Director: Brent Hodge (What Happens Next? The Dan Mangan Documentary)
Screenplay: Brent Hodge
Producers: Brent Hodge, Lauren Bercovitch
MPAA Rating: NR
Running time: 79 min.
My first encounter with a Brony came out of, what seemed to me at the time, left field. John de Lancie was on stage at a convention, humorously skirting a question about some technical aspect of an episode of “Star Trek: The Next Generation” that he shot 10 years ago, when a guy wearing a black t-shirt that read “I’m 20% Cooler” and a headband with pink fluffy ears walked up to the microphone to ask a question. De Lancie smiled when he looked over at the 20-something and when the guy asked de Lancie about Discord, the actor’s smile widened. The crowd erupted in applause, cheers and whistles and de Lancie went on to answer, at length, about his experience voicing the popular TV character. I looked over at my friend and started a conversation that went something like this:
Me: Ummmmm… Did I miss something?
Her: It’s a “My Little Pony” reference.
Me: Like the TV show I watched when I was a kid?
Her: No no. The new “My Little Pony!”
Me: There’s a new “My Little Pony?”
Her: Yeah! And it has a huge following of grown men.
The Trekkies eventually took over again but my interest had been peaked and I spent a good part of the following Monday getting myself acquainted with a fandom that, until a few days before, I hadn’t even know existed.
It seems that in the year since my discovery of Brony culture, the rest of the world has discovered it as well. There have been numerous documentaries on the fandom (I’ve seen two others) and even an episode of “Bob’s Burgers” (by far the best examination of it to date) and now comes Brent Hodge’s documentary A Brony Tale.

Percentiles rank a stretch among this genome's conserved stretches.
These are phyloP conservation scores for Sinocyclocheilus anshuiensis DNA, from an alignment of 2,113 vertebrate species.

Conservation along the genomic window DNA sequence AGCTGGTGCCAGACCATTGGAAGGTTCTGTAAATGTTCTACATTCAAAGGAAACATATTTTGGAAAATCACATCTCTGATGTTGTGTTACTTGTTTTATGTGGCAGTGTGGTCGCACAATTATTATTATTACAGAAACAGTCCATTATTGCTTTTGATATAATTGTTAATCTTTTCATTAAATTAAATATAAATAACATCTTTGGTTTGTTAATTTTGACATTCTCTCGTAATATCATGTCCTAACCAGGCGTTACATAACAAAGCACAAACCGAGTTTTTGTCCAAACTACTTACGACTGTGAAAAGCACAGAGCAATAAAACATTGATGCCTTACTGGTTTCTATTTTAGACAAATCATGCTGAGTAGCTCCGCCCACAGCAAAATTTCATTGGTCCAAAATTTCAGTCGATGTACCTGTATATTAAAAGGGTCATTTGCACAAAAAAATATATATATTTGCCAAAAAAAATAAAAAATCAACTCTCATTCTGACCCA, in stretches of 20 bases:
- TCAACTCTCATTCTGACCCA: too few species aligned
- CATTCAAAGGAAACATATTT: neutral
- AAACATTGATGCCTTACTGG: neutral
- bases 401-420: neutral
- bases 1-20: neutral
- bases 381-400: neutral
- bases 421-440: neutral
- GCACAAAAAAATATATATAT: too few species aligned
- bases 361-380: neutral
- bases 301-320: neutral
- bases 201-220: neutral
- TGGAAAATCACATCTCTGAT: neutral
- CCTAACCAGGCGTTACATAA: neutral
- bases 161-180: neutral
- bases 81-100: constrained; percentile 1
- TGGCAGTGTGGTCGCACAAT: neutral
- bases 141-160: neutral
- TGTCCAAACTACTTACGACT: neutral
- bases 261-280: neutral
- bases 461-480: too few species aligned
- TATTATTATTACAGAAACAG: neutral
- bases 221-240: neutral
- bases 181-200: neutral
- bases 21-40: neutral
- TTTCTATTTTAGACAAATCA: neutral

While it would be simple to write off Hodge’s movie as just another attempt to cash in on a currently popular fandom, truth is that A Brony Tale is, so far, the best documentary I’ve seen on the subject. A large part of the movie’s success is that it doesn’t simply go around interviewing various members of the fandom but it has an interesting through line in Ashleigh Ball. A voice actress on “My Little Pony” and a musician, Ball’s reaction to the fandom mirrors mine. At first she’s a bit creeped out (we are talking grown men watching the same show as little girls) but the more she reads into it the better she understands it. Hodge intersperses Ball’s decision to travel to Brony Con in NY with interviews with members of the community and the result is a movie that both proves to Ball and to the public at large that Bronies aren’t freaks but just another group of misunderstood fans.
As interesting as the community members are and the introduction to the fandom, the real appeal here is Ball who is very clearly unsure how to proceed. Even after meeting some of the fans there’s a sense that she’s a bit uneasy about the entire thing and seeing her speak candidly about her experience is eye opening not only as it relates to Bronies but as an indicator for all fandoms.
Truth is that with nerdy being cool now, being a Brony isn’t nearly as dangerous as it could be. Sure it’s strange to outsiders but only because it’s initially difficult to understand why men would be attracted to the show and Hodge finds some individuals who make a great case with which I agree (it only takes watching 2 or 3 episodes to see the appeal of MLP’s sincerity in a social environment that is generally loaded with sarcasm). A Brony Tale has the advantage of a filmmaker who understands storytelling and Hodge does an excellent job not only of capturing the energy and passion of the fans but packaging that up in a documentary that is both entertaining and informative.
A Brony Tale opens Tuesday, July 8th and is available on VOD on Tuesday, July 15th.